Offline kyjo

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Re: Sergei Rachmaninov (1873-1943)
« Reply #433 on: Today at 09:51:28 AM »
Just yesterday I listened to the new Philadelphia recording of this work on DG, it's an excellent performance too.

+1 It’s a great performance, not quite as “demonic” as some but still very exciting and beautifully played and recorded. Once again I’m awestruck by the ingenious motivic unity of the work. Rachmaninoff’s subsequent works became more lushly romantic but not quite as tightly and succinctly written - just an observation, not a criticism!
"Music is enough for a lifetime, but a lifetime is not enough for music" - Sergei Rachmaninoff

Offline BasilValentine

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Re: Sergei Rachmaninov (1873-1943)
« Reply #434 on: Today at 11:12:39 AM »
Listening again to the marvelous 1st symphony (Ashkenazy/RCO).

Oh how I love this symphony. For sure my favourite Rachmaninoff symphony and also my favourite work of his, period.

The coda of this symphony is so bloody fantastic, and even more so when witnessed in a live performance. I just saw someone online comment that the coda of this symphony reminded him of a large ocean liner sinking into the ocean.  :o I kinda like that!  :D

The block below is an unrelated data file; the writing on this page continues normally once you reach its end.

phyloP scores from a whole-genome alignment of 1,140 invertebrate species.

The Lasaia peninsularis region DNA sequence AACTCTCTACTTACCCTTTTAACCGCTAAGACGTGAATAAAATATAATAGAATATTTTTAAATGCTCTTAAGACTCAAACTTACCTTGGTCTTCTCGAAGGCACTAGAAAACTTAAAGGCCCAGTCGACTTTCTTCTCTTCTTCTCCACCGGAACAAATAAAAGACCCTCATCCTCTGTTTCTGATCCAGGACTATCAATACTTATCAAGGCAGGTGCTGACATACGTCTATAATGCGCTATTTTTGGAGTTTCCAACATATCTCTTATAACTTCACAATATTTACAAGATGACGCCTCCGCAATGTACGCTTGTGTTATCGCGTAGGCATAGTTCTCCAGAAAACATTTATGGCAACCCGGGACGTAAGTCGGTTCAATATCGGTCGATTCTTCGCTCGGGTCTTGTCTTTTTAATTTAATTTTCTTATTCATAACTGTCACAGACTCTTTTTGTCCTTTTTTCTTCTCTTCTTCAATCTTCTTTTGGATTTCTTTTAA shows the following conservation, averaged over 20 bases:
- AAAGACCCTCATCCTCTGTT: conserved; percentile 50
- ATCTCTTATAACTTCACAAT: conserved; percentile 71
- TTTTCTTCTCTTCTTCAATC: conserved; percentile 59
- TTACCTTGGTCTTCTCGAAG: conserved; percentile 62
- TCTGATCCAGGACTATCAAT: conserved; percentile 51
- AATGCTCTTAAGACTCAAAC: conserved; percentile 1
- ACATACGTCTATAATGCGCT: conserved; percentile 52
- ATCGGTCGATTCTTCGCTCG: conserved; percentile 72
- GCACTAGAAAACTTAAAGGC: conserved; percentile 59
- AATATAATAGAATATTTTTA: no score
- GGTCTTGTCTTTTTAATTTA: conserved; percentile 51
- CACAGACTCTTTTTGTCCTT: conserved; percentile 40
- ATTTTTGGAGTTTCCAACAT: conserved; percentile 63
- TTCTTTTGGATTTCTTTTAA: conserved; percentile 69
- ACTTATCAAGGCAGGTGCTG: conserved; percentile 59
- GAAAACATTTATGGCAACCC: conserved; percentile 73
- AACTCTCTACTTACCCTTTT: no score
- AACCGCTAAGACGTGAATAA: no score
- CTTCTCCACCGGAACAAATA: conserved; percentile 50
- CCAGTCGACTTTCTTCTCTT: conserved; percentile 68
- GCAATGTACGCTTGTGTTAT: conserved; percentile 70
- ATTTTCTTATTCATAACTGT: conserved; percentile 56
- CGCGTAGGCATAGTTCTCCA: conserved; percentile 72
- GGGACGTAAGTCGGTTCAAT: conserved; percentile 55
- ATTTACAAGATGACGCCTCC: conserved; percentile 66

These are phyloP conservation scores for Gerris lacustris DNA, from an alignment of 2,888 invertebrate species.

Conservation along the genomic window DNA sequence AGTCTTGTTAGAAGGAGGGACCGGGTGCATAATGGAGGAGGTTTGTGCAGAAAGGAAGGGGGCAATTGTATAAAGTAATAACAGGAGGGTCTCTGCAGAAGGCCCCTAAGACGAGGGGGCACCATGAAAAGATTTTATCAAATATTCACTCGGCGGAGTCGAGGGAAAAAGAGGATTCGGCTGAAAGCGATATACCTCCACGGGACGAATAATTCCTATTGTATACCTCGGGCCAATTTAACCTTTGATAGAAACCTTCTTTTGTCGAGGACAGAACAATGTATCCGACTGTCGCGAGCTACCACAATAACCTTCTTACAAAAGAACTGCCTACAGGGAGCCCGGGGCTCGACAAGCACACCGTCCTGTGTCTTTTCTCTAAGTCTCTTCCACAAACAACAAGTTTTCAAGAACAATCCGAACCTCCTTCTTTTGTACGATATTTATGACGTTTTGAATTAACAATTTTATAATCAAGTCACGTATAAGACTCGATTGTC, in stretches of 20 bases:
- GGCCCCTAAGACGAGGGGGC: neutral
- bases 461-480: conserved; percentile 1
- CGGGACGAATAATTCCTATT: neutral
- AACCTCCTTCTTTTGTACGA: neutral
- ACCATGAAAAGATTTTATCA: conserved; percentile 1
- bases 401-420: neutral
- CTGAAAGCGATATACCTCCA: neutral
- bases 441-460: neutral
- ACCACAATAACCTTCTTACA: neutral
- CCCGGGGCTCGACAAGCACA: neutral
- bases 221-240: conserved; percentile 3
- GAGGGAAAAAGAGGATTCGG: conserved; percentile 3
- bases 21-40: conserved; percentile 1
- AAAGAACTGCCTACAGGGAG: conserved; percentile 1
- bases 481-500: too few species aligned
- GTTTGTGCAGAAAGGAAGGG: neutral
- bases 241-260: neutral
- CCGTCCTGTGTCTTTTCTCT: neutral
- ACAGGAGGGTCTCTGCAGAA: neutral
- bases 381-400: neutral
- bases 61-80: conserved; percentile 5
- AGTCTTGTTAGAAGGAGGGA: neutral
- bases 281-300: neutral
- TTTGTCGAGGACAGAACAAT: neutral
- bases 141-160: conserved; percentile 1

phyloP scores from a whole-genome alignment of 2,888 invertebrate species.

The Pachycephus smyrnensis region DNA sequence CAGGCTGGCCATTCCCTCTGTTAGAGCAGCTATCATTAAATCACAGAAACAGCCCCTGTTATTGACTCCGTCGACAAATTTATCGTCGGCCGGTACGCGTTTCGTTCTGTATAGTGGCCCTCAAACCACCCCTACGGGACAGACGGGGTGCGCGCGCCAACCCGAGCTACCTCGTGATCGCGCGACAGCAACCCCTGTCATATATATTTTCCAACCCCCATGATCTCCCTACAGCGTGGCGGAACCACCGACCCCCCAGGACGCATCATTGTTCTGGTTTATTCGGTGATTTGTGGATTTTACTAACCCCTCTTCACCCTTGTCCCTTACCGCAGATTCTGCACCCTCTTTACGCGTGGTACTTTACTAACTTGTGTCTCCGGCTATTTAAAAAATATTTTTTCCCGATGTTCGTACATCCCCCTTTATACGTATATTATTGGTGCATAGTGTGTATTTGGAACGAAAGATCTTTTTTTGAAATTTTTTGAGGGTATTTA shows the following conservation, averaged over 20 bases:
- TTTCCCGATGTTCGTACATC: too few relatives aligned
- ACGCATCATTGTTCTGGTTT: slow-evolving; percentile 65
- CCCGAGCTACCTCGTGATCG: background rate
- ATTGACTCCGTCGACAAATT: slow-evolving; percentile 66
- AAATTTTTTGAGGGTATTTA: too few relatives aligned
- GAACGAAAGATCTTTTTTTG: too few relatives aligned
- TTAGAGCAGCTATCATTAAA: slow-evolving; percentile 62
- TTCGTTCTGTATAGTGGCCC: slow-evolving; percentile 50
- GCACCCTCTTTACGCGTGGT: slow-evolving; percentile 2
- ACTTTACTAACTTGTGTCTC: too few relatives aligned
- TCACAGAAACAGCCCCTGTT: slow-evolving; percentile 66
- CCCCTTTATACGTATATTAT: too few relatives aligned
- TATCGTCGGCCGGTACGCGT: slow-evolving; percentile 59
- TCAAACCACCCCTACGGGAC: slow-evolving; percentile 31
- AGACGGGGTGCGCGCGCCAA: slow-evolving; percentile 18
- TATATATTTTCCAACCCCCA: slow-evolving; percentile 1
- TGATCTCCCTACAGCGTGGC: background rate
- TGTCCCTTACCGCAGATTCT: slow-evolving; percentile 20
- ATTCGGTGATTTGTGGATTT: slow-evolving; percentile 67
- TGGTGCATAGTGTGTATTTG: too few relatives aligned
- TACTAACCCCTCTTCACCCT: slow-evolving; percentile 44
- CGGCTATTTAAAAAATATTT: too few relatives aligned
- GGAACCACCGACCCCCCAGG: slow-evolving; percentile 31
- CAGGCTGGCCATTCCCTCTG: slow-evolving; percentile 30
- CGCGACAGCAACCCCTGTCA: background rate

More likely it is Anna Karenina crushed by a train and dragged into hell. Rachmaninoff had met Tolstoy and borrowed the epigram from the eponymous novel for the title page of the symphony.

Offline BasilValentine

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Re: Sergei Rachmaninov (1873-1943)
« Reply #435 on: Today at 11:20:16 AM »
I've been happily listening to a new recording of Respighi's orchestrations of the Etudes Tableaux on Spotify. It would be nice to have the liner notes to hand - I can't seem to find a decent answer online about how this came about.

I gather they were a commission and that Rachmaninov provided Respighi with some notes on his inspirations. I suppose my questions are why didn't Rach orchestrate them himself, and why was Respighi approached to orchestrate another successful living composer's work in 1930, which is 2 years after the completion of his successful Roman trilogy?

Not that it matters I'm just curious!

The first etude is excellent in the orchestration - very reminiscent of Isle of the Dead with the prominent dies irae motif.

I think Respighi's project was ill-conceived and executed. He picked some of the least appropriate etudes to orchestrate and he didn't do a very good job of it. Rachmaninoff was likely happy with the piano versions and would have realized that some of the ones Respighi picked were too pianistic to be worth orchestrating. Also, the Ricordi score and parts for these works are riddled with mistakes. I had to apend a week proof reading the materials for a performance by the Cincinnati Orchestra.